27. Just nutha ignint cracker says:

    @EddieInCA: Shouldn’t the last line have been “Be Best” so that John 4whatever could understand?

  28. Mimai says:

    Having seen several variants of this map over the past few days, I’m left wonder what’s the matter with Kansas?

    That question notwithstanding, Kansas has some (surprisingly) beautiful natural resources. Jerusalem Badlands State Park is stunning…in Kansas?! Flint Hills Trail is one of the longest of its kind in the US (120 miles or so) and takes you through prairie land that calms the mind. Kansas scenery is underrated.

  29. Jax says:

    @Mimai: Every native Kansan I’ve ever met has been a “different breed”. I have some friends who married into long-term families down there, and even by Wyoming standards, it’s different. I blame the tornadoes, heat, and humidity! There’s a psychological aspect to your home turf being willing to kill you during all four seasons.

  30. Mimai says:


    different breed

    home turf being willing to kill you

    That’s rich coming from a squirrely rascal such as yourself…

    …who hails from the Ice Box of the Nation 😉

  31. Jax says:

    @Mimai: Yeah, well, we don’t have death from the sky coming to kill us in our beds. “It’ll kill ya” cold is just par for the course for 9 months of the year. 😛

  32. EddieInCA says:

    @Michael Reynolds:

    Texas always will be second to California.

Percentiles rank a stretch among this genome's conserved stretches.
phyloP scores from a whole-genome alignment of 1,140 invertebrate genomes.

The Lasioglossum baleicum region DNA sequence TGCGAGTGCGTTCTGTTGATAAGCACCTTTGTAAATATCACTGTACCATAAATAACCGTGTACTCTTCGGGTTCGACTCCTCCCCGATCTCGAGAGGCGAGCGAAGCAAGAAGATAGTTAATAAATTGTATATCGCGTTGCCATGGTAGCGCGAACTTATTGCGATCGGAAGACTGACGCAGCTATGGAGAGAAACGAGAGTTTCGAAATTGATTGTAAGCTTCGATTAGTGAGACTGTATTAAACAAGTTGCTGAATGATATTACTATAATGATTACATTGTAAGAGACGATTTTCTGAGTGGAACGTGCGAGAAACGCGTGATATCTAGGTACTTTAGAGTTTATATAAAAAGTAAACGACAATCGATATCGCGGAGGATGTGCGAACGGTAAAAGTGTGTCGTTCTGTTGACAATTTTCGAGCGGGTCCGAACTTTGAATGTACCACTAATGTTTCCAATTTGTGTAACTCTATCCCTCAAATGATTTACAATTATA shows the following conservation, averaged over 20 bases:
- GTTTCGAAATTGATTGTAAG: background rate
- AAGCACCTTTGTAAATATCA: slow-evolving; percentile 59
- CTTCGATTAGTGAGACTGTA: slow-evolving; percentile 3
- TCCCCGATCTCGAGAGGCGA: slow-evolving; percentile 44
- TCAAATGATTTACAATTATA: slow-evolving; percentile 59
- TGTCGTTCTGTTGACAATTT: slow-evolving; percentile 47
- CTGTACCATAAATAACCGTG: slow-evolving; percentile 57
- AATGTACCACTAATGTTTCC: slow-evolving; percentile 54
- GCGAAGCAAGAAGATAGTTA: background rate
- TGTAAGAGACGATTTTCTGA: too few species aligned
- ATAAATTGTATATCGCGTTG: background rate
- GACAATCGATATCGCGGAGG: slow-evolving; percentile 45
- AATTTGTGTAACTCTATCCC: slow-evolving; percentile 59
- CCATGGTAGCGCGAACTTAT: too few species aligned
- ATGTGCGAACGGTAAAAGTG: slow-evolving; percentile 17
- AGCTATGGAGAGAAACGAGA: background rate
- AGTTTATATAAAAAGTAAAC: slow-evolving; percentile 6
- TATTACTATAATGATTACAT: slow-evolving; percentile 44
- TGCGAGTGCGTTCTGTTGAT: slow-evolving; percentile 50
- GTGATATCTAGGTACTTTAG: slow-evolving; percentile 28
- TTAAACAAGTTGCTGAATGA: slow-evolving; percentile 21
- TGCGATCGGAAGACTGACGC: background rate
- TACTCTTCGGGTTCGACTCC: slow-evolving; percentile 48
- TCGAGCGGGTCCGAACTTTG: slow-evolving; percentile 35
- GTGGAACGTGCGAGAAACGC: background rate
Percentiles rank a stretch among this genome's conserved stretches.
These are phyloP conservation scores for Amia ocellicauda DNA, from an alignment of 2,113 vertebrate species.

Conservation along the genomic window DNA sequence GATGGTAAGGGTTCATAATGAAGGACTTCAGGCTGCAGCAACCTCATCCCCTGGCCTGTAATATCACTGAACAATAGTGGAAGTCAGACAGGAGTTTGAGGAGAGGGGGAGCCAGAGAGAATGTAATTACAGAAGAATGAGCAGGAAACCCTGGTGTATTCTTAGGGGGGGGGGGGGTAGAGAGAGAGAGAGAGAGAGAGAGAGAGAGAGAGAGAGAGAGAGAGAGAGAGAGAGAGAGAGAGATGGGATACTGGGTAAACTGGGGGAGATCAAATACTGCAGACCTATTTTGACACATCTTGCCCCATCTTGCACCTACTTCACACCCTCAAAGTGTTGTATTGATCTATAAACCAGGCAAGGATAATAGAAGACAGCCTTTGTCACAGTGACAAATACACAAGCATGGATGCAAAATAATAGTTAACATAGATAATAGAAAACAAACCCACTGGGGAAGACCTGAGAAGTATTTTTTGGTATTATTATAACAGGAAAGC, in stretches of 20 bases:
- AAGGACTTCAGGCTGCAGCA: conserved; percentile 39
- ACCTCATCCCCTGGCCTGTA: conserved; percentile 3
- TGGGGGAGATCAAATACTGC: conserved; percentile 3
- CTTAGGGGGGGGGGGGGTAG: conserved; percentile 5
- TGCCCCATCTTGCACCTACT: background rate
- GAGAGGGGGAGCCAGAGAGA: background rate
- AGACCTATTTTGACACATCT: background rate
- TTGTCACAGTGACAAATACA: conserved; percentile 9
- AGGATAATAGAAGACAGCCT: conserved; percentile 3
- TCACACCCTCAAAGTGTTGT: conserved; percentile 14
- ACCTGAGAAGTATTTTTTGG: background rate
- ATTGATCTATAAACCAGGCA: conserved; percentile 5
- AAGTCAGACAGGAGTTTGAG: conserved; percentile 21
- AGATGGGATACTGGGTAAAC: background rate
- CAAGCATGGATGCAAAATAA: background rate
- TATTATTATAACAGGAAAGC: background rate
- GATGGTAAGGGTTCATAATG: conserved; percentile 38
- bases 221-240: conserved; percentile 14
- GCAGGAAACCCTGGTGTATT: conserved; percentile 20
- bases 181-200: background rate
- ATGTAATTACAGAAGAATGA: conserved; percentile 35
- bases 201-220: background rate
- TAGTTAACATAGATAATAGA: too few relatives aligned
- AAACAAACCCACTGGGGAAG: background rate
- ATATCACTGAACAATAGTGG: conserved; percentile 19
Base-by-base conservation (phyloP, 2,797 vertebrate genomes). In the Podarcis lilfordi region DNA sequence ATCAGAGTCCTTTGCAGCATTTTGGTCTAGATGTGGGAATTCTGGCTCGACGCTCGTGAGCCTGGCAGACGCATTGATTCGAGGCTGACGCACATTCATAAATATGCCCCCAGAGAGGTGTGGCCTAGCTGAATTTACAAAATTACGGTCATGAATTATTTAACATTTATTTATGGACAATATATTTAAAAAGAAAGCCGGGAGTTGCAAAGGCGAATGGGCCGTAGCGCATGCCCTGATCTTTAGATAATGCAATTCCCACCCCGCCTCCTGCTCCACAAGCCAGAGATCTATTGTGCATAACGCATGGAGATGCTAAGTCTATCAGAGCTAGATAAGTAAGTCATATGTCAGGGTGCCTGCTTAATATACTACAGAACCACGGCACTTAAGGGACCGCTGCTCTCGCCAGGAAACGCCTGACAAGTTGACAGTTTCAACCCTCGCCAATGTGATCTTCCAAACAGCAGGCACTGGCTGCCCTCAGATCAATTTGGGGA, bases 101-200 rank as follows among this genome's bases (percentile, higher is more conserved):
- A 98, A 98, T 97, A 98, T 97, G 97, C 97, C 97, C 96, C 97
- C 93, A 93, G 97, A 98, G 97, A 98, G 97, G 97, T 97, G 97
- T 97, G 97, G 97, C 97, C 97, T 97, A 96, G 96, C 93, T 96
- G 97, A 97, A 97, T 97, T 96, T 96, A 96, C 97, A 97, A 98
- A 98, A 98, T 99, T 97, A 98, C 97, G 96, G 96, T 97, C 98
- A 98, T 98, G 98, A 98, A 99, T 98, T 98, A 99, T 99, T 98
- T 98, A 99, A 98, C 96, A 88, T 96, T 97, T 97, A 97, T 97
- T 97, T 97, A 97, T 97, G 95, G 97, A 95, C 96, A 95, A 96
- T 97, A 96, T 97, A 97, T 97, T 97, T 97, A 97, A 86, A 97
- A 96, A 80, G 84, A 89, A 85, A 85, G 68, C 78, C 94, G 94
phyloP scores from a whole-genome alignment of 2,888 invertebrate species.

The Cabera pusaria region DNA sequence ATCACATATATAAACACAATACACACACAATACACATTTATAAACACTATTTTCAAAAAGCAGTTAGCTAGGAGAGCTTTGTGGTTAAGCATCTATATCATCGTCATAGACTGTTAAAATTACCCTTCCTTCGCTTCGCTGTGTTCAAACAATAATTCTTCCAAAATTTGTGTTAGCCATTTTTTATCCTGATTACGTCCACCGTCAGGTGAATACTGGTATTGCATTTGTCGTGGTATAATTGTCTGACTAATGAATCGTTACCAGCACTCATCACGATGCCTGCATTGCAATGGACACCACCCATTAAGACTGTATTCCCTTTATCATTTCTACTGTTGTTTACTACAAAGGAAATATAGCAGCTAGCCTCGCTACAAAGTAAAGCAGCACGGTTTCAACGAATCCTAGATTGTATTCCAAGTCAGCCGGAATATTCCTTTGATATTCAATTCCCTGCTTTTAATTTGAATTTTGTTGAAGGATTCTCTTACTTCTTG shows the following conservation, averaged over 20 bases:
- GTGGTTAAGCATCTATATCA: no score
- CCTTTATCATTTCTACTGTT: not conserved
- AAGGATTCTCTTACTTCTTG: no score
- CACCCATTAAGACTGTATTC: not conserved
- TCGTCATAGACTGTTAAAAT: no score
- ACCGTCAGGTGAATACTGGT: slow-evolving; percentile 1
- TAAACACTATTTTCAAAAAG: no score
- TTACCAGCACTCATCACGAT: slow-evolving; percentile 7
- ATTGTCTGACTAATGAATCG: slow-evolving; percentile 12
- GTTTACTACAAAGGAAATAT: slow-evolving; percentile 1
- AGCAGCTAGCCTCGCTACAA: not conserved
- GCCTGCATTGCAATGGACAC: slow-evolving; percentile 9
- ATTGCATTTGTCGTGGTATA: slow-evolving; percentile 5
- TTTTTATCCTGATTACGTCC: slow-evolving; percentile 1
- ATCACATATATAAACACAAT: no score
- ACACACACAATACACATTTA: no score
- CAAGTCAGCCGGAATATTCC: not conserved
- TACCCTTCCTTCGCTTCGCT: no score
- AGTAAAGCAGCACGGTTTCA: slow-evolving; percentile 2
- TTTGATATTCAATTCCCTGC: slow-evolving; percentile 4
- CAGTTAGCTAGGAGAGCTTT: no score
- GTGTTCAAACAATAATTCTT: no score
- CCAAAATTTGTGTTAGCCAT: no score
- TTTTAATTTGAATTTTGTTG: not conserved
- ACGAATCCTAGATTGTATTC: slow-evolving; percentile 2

Third. NY would be second.

  33. Han says:


    Your two million dollar home would list for about $800K down here in Texas.

    You know what they say. Location, location, location…

  34. john430 says:

    @Michael Reynolds: And what were you saying about Tesla, HP, Oracle, Caterpillar and Chas. Schwab…???
    California is big but it’s economy and quality of life are deteriorating. I know that because I used to live in the Bay Area.
    Texas is the now 9th largest economy in the world.
    For 20 years in a row, Texas has been the #1 US exporter and exported $375B in 2021.
    Texas led the nation in high tech exports for the 9th consecutive year and exported $50B in 2021.
    It is the largest energy-producing state in the nation.
    Texas has a 90% graduation rate which is among the top 5 highest in the nation.
    Texas has more than 14 million people in the civilian labor force.
    In 2021, Texas added 694,400 jobs which makes the state a leading jobs creator.
    The last census reveals that 687,ooo Californians left for Texas.
    Gotta be a reason for that.
    My San Antonio boasts at least six major universities and is the 7th largest city in the nation.
    Climate: Hill country, open plains, forests, beaches, and even bayous. Want snow- there is always the Texas Panhandle.

  35. James Joyner says:

    @john430: I spent a number of my formative years in Texas. It’s a great state with some really nice cities. But, come on, there are exactly zero “major universities” in San Antonio. UT Austin is a major university. So is Texas A&M proper (College Station). Hell, I’ll give you Rice (in Houston). The closest San Antonio has is Trinity, which is a well-regarded regional institution but it’s not a national university.

  36. grumpy realist says:

    @James Joyner: Except that now, I suspect a lot of female students are going to be choosing their universities by whether they can get an abortion nearby when necessary. Which means…the blue states.

    And if young men have any intelligence, they’ll be looking to go where the young women are going. Because if they head to colleges in the “pro-life” states, the chances of getting clamped down with 18 years of child-support payments and forced parenthood if sexytime doesn’t remain just fun ‘n games is….much, MUCH higher.

  37. Matt says:

    @Gustopher: Can confirm the seasons for most of the state consist of hot and hotter (with all the humidity). An awful place to live in comparison to most of cali.